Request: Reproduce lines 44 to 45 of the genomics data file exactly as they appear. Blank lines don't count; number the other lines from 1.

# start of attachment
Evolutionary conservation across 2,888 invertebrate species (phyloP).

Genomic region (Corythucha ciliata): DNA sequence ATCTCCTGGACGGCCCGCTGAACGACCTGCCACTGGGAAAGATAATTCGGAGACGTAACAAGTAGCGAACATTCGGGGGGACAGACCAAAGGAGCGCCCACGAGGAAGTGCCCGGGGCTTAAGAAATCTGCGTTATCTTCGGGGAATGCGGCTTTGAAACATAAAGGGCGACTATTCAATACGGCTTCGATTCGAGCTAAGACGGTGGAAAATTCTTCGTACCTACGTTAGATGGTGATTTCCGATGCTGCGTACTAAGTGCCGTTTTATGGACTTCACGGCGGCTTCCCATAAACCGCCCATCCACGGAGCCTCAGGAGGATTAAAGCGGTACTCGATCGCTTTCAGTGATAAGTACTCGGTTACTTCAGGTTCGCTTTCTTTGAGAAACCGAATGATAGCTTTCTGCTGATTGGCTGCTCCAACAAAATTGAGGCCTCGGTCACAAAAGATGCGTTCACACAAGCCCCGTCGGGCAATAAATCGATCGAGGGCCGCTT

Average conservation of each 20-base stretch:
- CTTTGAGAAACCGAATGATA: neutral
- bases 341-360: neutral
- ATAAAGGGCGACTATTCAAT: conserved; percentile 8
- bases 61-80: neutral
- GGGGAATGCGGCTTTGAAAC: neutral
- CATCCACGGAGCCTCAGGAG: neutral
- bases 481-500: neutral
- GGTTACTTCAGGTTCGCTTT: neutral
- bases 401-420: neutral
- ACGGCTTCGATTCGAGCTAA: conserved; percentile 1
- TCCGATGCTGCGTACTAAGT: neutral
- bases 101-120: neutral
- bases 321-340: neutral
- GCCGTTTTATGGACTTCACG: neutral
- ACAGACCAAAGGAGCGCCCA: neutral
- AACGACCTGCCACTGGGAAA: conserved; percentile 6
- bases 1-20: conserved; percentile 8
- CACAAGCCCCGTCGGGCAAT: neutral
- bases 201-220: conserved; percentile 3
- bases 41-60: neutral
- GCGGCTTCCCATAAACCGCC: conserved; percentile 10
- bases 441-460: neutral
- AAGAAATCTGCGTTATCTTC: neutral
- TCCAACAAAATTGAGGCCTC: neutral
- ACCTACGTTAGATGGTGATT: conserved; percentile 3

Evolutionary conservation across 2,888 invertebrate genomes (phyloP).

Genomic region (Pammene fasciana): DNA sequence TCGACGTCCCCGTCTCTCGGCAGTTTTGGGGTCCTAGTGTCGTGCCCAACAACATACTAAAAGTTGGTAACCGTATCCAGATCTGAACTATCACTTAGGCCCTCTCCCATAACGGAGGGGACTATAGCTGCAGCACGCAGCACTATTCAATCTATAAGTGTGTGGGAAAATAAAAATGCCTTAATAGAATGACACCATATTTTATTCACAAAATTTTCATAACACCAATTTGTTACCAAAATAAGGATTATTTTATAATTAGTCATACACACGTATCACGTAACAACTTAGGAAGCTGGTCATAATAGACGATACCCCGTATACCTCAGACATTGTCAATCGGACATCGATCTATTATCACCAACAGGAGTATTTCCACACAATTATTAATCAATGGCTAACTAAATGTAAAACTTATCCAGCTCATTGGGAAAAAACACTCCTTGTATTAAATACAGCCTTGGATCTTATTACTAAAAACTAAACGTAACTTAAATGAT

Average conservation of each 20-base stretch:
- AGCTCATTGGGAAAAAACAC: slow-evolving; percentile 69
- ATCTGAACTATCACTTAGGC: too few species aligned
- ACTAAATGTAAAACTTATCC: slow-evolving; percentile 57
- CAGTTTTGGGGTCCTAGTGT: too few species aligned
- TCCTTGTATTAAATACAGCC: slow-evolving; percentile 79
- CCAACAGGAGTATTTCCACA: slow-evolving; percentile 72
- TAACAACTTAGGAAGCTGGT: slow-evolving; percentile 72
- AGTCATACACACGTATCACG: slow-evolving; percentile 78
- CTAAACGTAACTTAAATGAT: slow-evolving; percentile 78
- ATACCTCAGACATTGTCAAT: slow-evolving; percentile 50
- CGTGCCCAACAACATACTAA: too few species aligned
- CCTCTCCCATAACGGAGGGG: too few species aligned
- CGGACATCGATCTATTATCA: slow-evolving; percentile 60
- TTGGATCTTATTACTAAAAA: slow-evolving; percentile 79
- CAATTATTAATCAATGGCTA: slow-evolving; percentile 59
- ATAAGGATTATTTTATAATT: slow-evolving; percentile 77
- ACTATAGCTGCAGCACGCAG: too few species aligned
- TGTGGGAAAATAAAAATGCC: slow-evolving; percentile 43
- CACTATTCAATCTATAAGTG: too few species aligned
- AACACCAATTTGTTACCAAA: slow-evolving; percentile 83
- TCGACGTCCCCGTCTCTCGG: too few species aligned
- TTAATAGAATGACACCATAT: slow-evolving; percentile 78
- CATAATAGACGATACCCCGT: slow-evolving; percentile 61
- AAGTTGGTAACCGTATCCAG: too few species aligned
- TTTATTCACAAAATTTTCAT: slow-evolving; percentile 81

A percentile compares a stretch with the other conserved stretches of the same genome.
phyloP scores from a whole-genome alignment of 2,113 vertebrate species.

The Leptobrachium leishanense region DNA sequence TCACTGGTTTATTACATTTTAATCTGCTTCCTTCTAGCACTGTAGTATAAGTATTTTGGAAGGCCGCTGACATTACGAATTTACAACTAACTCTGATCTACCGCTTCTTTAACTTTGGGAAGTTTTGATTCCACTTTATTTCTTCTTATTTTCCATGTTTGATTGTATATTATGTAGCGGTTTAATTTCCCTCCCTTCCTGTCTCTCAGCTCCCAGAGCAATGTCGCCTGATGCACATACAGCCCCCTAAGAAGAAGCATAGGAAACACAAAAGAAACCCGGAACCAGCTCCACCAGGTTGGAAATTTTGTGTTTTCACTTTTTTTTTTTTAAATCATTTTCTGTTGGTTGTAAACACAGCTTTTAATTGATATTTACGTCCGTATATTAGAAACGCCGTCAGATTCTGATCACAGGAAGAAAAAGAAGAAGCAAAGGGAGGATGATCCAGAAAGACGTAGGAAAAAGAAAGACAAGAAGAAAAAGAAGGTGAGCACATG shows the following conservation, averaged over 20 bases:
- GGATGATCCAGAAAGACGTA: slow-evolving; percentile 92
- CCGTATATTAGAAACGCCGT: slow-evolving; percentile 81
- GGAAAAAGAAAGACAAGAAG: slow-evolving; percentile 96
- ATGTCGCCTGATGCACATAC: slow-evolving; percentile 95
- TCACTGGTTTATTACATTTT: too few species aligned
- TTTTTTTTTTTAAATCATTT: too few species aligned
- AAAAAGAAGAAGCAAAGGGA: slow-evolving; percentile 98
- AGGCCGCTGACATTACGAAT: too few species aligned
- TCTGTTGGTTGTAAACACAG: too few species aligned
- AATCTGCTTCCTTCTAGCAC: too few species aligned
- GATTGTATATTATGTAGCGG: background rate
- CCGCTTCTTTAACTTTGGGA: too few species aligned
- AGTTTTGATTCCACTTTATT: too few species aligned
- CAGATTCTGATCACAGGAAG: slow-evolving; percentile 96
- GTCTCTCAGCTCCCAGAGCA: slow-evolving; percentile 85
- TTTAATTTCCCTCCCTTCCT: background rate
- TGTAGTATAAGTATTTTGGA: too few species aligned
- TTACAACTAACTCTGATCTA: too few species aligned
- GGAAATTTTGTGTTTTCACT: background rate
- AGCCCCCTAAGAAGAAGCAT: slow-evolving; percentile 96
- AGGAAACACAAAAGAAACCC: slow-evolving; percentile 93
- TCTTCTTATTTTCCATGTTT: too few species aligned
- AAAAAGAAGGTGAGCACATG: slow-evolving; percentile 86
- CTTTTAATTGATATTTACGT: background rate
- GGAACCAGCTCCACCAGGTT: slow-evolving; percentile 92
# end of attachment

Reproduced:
- CGGACATCGATCTATTATCA: slow-evolving; percentile 60
- TTGGATCTTATTACTAAAAA: slow-evolving; percentile 79